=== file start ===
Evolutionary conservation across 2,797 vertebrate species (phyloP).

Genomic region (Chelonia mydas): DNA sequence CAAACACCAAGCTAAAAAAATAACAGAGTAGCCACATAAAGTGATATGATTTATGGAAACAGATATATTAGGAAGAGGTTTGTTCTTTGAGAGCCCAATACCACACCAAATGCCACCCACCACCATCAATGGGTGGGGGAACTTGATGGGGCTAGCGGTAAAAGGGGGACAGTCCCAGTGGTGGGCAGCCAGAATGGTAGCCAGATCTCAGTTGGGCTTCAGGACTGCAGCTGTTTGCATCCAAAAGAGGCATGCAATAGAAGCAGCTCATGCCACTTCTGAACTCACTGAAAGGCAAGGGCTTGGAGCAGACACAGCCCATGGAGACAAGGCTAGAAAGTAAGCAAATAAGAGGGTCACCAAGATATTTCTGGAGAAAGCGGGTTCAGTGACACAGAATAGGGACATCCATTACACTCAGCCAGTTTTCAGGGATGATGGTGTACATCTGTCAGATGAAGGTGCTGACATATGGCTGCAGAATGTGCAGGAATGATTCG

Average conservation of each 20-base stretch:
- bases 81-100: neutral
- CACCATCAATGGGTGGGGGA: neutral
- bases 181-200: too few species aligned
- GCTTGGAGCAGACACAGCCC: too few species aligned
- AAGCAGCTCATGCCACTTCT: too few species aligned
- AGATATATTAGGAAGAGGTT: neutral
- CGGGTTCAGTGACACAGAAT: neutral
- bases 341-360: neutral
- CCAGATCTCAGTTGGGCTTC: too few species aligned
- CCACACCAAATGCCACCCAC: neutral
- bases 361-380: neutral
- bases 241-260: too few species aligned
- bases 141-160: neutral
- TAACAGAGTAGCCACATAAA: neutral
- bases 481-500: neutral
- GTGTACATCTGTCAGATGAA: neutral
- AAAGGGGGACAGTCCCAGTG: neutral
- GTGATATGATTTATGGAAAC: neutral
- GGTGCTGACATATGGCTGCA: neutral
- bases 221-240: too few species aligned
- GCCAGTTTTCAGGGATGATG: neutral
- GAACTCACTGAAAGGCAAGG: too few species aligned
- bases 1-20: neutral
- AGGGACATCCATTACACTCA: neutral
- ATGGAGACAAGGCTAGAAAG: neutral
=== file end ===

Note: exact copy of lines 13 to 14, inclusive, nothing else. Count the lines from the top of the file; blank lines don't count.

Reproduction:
- CCACACCAAATGCCACCCAC: neutral
- bases 361-380: neutral